sea kayak self-rescue device

I was thinking again about self-recovery in a canoe far from shore, which led me to think again about tideplay’s thread on reconsidering sponsons for sea kayak self-rescue and injured paddlers, and both led to the same idea - what about a rescue device that you carry strapped to the sides of your boat that, on flipping a switch, self-inflated two largish bags.

Suppose you’re seasick and your sea kayak sea-flips for the last time. You have no more energy to roll, and you’re not even sure which way is up. Even in your wet suit, you need to get out of the water soon, because it may be hours before rescue arrives and can help.

So you reach inside the capsized kayak and flip the inflate switch. The two bags inflate. The kayak is still upside down but will continue to float, thanks to sealed air compartments (which the kayak must have for the scheme to work best). However, with the two bags attached, there is enough stability and surface area for you to crawl up on top and lay across the bags and boat, mostly out of the water, and wait for help or for a slight return of energy, at which point you can do a little more to help yourself.

On the side of each bag, there is a strap long enough to reach around the kayak and the other bag. There is also a switch, reachable either from the top or bottom, that releases the clamps holding the bags to the side of the cockpit. The purpose of this apparatus is to allow you or, better, helpers to run two straps around the bags and boat and detach the bags from firm attachment to the boat. This would allow you to deal with rough seas of virtually any degree, by using the combined craft like an open raft, and then when seas have calmed somewhat, allowing you to turn the boat upright within the two bags, whereupon you can access your gear or bail out the boat and reenter for greater warmth and comfort.

There is the little matter, in rough seas, of staying attached to the raft and staying predominantly on the sky-facing half of it. Perhaps true rescue rafts (the open kind, not the enclosed) could give some hint there, but I presume the best option is a firm attachment by a strap fixed around your chest or upper leg. This does present dangers of injury and entanglement, but in circumstances where losing the raft would seem to lead to inevitable death, the risks may be justified. To allow movement from side to side as each becomes uppermost, the personal retainer strap should attach to the side of one float bag and be pretty long.

An EPIRB could be attached to one of the bags. The bags (when inflated) should display bright colors best calibrated to stand out at sea, providing another benefit versus a stand alone kayak – easier for rescuers to spot. Each bag (in case they are torn apart from the boat n ) should be shaped and accoutered to serve as a stand alone flotation aide that will lift the upper torso, at least, out of the water.

If really serious, and for situations…
… that could get that bad, better to have one of these:

Be sure to check out the link to “Additional Pictures”. Only one, but sort of brings it home…

Pricey, but nothing complicated or cobbled together, packs really small, high vis, etc. Be a lot easier than trying to stay in a kayak cockpit, more comfortable/less effort, safer.

Might have to ditch the kayak/canoe as it could become a hazard in textured water (unless you were smart enough to have and deploy a sea anchor/drogue from the kayak, and then and long line the kayak to your raft…).

Seen simpler/cheaper ones too, but like I said, if you are serious about solo paddling far offshore…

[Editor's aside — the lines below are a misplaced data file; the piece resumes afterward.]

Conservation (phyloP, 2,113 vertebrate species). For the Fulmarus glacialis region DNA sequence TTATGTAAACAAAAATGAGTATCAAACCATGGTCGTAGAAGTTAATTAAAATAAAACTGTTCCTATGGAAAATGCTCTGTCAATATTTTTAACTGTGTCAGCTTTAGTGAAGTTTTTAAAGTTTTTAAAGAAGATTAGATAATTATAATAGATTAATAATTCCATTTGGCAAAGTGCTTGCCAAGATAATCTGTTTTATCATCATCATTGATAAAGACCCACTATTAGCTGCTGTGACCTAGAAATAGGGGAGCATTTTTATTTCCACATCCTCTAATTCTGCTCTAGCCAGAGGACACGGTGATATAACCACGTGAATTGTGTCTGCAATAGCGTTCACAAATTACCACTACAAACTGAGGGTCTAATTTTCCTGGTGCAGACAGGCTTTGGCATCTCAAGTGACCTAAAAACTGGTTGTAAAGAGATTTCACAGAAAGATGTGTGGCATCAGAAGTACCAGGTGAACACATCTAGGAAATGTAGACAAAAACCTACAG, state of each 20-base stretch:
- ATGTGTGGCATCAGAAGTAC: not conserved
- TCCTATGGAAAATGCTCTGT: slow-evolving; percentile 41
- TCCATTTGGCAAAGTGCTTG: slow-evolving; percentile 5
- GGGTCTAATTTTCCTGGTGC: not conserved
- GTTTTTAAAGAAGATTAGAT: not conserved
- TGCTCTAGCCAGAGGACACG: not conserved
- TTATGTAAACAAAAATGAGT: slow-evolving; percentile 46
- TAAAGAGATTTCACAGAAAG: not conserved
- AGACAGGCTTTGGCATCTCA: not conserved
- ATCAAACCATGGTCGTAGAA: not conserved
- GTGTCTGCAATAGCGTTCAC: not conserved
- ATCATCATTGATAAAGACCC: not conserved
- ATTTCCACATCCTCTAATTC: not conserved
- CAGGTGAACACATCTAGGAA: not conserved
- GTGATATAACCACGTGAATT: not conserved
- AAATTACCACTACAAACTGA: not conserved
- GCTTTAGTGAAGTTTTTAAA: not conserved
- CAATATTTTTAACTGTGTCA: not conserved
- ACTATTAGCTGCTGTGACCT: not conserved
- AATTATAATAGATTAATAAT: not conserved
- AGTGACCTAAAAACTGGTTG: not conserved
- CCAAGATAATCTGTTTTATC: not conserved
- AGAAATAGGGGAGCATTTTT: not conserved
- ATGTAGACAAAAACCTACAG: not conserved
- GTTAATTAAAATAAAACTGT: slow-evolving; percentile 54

Hey I could make one of those!
some 8 ox pvc , a sponson from folbot or two and you are gtg.


have to blow it up yourself though…

too expensive
As you say, that’s an existing product, and I don’t know any kayakers who have one, probably due to the cost - $700 versus $100-150 for my suggestion (both before EPIRB cost, if that option is chosen).

Also, using the liferaft pretty much requires a decision to give up the kayak and any fellow kayakers. (Your long line/sea anchor suggestion is a good one for a regular storm, but if you enter “confused seas”, there’s still the risk of the kayak beating you to death in your raft-coccoon.) Thus if conditions go from worse to a little better, you have no other options than to continue to wait for rescue. Also, you lose the supplies in you kayak.

Still, the liferaft has a number of advantages. Here’s an idea if you want to spend the money for a more perfect solution - how about a life raft that is built into the kayak, and self-inflates around you in the cockpit. You start out looking like a regular sea kayak, then you push the emergency button and 4 or 5 chambers inflate and then you look like one of those things, but with a kayak nose and tail sticking out.

Just brainstorming ideas, no need to be a hater :slight_smile:

Brain storming
Since this is all supposition, why not just an inflatable bladder on the rear deck. It would get you to 90 degrees without a bailout and could be CO2 with a pull cord. Pull the cord and hug the front deck. Or just go talk to the “Sponson Guy”.

That may be a germ of an idea for a slightly different but related circumstance, all those various cases where people are concerned that they might not be able to complete a roll. I’m not sure if a single bag on the deck would get you to a stable 90-degrees, but surely some combination of bags could.

Hey, you sea kayakers, if you could push a button on a device and have your boat complete the first half of a roll for you, would that make you more confident of being able to successfully complete the roll in a “bombproof” manner? What would you be willing to pay for such a device?

Value of getting to 90° - $0
Not being a hater, being realistic. If you can’t get yourself from 180 to 90, you won’t be getting from 90 to 0 (or staying there). If such a jiffy pop device is used to prevent going 180 again after inflation, it makes for more sail area to deal with.